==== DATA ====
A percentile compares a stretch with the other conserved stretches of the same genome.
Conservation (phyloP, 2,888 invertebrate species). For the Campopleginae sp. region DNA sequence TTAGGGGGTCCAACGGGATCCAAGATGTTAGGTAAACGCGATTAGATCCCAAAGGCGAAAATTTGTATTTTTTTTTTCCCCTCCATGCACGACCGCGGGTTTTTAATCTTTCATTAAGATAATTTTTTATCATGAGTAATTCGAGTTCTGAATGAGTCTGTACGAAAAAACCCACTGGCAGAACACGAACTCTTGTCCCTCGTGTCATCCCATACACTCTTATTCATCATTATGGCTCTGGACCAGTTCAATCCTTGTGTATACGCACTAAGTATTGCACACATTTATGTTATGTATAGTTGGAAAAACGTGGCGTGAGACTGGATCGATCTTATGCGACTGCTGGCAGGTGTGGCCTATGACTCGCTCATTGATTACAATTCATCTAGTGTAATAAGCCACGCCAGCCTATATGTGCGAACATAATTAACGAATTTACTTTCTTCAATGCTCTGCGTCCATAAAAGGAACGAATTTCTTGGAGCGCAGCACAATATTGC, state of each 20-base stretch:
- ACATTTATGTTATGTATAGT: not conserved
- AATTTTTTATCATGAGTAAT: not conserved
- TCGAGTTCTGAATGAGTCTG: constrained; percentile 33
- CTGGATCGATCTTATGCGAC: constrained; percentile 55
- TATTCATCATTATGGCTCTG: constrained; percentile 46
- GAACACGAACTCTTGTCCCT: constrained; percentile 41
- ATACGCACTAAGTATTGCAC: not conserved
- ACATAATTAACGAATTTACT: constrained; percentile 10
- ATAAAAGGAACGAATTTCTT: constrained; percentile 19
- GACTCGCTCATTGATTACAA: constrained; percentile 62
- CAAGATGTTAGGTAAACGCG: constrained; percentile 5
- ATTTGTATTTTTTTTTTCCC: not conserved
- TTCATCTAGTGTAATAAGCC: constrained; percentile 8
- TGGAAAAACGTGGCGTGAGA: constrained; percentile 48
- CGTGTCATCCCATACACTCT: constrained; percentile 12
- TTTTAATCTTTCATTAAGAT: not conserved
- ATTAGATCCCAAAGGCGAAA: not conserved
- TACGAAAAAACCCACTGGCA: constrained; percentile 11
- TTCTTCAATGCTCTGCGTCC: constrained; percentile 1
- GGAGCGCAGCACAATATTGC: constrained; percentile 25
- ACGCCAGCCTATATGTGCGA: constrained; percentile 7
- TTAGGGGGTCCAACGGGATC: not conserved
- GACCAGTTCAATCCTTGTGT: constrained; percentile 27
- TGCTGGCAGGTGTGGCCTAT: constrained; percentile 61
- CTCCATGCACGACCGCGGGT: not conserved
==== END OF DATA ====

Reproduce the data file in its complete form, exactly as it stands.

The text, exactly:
A percentile compares a stretch with the other conserved stretches of the same genome.
Conservation (phyloP, 2,888 invertebrate species). For the Campopleginae sp. region DNA sequence TTAGGGGGTCCAACGGGATCCAAGATGTTAGGTAAACGCGATTAGATCCCAAAGGCGAAAATTTGTATTTTTTTTTTCCCCTCCATGCACGACCGCGGGTTTTTAATCTTTCATTAAGATAATTTTTTATCATGAGTAATTCGAGTTCTGAATGAGTCTGTACGAAAAAACCCACTGGCAGAACACGAACTCTTGTCCCTCGTGTCATCCCATACACTCTTATTCATCATTATGGCTCTGGACCAGTTCAATCCTTGTGTATACGCACTAAGTATTGCACACATTTATGTTATGTATAGTTGGAAAAACGTGGCGTGAGACTGGATCGATCTTATGCGACTGCTGGCAGGTGTGGCCTATGACTCGCTCATTGATTACAATTCATCTAGTGTAATAAGCCACGCCAGCCTATATGTGCGAACATAATTAACGAATTTACTTTCTTCAATGCTCTGCGTCCATAAAAGGAACGAATTTCTTGGAGCGCAGCACAATATTGC, state of each 20-base stretch:
- ACATTTATGTTATGTATAGT: not conserved
- AATTTTTTATCATGAGTAAT: not conserved
- TCGAGTTCTGAATGAGTCTG: constrained; percentile 33
- CTGGATCGATCTTATGCGAC: constrained; percentile 55
- TATTCATCATTATGGCTCTG: constrained; percentile 46
- GAACACGAACTCTTGTCCCT: constrained; percentile 41
- ATACGCACTAAGTATTGCAC: not conserved
- ACATAATTAACGAATTTACT: constrained; percentile 10
- ATAAAAGGAACGAATTTCTT: constrained; percentile 19
- GACTCGCTCATTGATTACAA: constrained; percentile 62
- CAAGATGTTAGGTAAACGCG: constrained; percentile 5
- ATTTGTATTTTTTTTTTCCC: not conserved
- TTCATCTAGTGTAATAAGCC: constrained; percentile 8
- TGGAAAAACGTGGCGTGAGA: constrained; percentile 48
- CGTGTCATCCCATACACTCT: constrained; percentile 12
- TTTTAATCTTTCATTAAGAT: not conserved
- ATTAGATCCCAAAGGCGAAA: not conserved
- TACGAAAAAACCCACTGGCA: constrained; percentile 11
- TTCTTCAATGCTCTGCGTCC: constrained; percentile 1
- GGAGCGCAGCACAATATTGC: constrained; percentile 25
- ACGCCAGCCTATATGTGCGA: constrained; percentile 7
- TTAGGGGGTCCAACGGGATC: not conserved
- GACCAGTTCAATCCTTGTGT: constrained; percentile 27
- TGCTGGCAGGTGTGGCCTAT: constrained; percentile 61
- CTCCATGCACGACCGCGGGT: not conserved